Plans to raze the former KFC/Taco Bell turned Poke Time building on the southwest corner of Lombard and Fillmore, which was deemed “a fixture within the Marina District neighborhood” when it was rebuilt back in 2005, have been in the works since 2015.

And as formally proposed, a four-story building with nine two-bedroom condos over 3,000 square feet of ground floor retail space and an underground garage for 12 cars would rise up to 40 feet in height on the site, as we first reported at the time.

That being said, while formal plans have yet to be submitted to Planning, the project team is now exploring the possibility of building a four-story hotel, rather than condos, upon the site.

And as envisioned, the development would include a new rooftop bar and/or restaurant, a required zoning change for which is slated to be considered by San Francisco’s Planning Commission next week.

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Comments from “Plugged-In” Readers

  1. Posted by Paul Billings

    I can’t wait for the neighborhood opposition to this development attempt.

    The objections will surely be like the other effort to build a boutique hotel for millennial types on Columbus Ave at Bay Street site that went down in flames as it created too much “Fear of Millennial Revelry“.

  2. Posted by JWS

    Couple thoughts.

    (A) A rooftop bar here would be the crown jewel of the Marina bar scene. It would be so hard to mess that up so that it wouldn’t be enormously popular.

    (B) The neighbors will come out in spades to try to tear that plan to pieces next week.

    (C) Hotel to condo…interesting. It is really, really worrying me that it seems like housing is not penciling out right now. Let’s take my hood. I see 1554 Market and 22 Franklin from my window, and both appear stalled with no visible work taking place for weeks (if not months). One Oak on the market as entitled. 1270 Mission on hold. Those are buildings from 22 units to 400 and all appear like at best case they are stalled, at worst case might not be happening. That’s quite a range not to pencil right now, especially in a corner where new buildings command extremely high rents (see Nema, 150 Van Ness, 100 Van Ness, etc).

    Is it construction cost? The long permitting process? The price of concrete going up after the tariffs? The BMR requirements? The long entitlements (giving developers flexibility to wait until another cycle even if they could make money on the current)? Something else? A combination?

    (D) Despite my fears about housing no longer penciling despite our dire need for it, this is also a great spot for a hotel. You are a block away from Chestnut which is beyond vibrant right now, clean and safe, and close to so many SF attractions. Not to mention there is certainly precedent for hotels on this block. If they go hotel I would LOVE to see that rooftop bar transpire but that’s beyond a pipedream with regards to the Planning Commission. They’ve been super tough on hotels recently.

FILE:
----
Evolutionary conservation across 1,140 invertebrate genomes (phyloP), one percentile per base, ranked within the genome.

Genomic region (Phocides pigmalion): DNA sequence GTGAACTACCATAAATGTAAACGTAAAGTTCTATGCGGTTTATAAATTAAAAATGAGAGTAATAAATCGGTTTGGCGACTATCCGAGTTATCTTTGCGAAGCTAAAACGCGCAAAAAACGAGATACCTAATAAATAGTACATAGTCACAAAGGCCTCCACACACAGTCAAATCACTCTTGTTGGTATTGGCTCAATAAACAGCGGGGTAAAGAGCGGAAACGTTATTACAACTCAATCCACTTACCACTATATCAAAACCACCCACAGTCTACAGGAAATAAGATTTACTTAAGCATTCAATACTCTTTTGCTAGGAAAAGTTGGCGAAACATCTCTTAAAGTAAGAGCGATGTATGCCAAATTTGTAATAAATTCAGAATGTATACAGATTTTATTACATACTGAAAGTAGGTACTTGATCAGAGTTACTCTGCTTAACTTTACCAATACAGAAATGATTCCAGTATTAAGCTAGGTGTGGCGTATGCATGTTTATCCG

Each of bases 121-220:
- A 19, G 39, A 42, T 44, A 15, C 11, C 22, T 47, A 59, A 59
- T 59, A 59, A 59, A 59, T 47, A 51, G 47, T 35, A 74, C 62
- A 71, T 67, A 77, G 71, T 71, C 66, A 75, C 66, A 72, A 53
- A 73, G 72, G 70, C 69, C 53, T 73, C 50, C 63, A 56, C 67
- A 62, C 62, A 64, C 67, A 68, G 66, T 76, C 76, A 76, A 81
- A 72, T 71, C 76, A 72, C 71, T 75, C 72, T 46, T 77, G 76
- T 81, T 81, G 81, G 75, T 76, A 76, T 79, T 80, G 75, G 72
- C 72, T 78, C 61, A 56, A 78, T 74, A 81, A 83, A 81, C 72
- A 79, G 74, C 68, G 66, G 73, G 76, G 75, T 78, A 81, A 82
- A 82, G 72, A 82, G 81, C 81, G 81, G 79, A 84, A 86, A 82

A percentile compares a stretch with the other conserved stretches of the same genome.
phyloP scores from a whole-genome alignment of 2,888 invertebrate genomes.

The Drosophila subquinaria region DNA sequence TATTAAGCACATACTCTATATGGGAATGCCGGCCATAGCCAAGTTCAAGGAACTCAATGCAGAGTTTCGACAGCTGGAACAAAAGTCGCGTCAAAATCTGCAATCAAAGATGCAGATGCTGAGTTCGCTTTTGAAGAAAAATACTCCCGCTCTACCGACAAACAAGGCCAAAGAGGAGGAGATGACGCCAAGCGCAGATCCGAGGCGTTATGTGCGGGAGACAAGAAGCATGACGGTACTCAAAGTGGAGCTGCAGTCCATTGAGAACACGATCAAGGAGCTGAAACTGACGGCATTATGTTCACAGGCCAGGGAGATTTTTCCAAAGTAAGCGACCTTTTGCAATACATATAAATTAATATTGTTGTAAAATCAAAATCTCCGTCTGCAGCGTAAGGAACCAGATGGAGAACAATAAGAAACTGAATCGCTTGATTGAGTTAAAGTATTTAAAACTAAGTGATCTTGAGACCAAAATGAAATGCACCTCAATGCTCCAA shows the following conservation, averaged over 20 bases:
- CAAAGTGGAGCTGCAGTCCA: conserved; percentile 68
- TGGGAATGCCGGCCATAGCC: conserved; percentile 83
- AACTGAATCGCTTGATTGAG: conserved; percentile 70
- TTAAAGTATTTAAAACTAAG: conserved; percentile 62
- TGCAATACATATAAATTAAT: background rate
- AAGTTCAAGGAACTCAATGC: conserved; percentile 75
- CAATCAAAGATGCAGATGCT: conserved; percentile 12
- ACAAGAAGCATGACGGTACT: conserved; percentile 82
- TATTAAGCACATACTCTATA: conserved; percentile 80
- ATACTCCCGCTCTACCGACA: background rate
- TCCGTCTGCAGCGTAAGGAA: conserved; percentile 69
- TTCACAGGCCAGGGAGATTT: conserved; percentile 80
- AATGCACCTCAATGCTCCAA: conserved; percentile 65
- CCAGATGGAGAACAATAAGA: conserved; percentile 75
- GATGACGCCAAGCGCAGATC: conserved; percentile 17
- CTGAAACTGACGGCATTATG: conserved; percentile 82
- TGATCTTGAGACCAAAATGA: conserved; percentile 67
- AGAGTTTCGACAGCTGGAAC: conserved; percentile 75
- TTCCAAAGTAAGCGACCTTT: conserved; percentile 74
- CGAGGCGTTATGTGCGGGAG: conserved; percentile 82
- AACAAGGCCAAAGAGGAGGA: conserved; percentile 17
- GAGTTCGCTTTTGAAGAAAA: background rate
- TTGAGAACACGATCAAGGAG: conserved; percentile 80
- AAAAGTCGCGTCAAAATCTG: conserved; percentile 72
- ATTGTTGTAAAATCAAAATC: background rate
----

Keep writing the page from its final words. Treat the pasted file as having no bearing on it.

• Posted by Sierrajeff

      I don’t understand it either; residential was penciling out in 2010 when rents and sales prices were a *lot* lower, so they should still pencil out now – even with rising construction and materials costs, we’re still the most expensive or 2nd most expensive residential market in the country. i.e., if you can build residential in Houston or Portland or Chicago, you certainly should be able to build it here.

      • Posted by JWS

        I agree. It’s blowing my mind. I do have some theories.

        1 – I have heard that with Trump’s tariffs in full force, the price of concrete has risen something like 41% which has skewed budgets of concrete heavy towers beyond belief.

        2 – I notice more buildings committing to high percentages of BMRs which is in theory a good thing. For example, 1270 Mission (my absolute favorite project in Mid-Market because it sets a fantastic precedent for 20ish story infill and connects NEMA/100 Van Ness with Trinity Place/Soma Grand) volunteered 25% affordable to get approved. Now allegedly it’s on hold until/if it becomes profitable again. One wonders if they had stuck to the required numbers if it would be going forward. This has me extremely anxious for Mission Rock, one of the single best projects in the city, who keeps reminding people their timeframe could be up to 40 years and with 40% affordable commitments…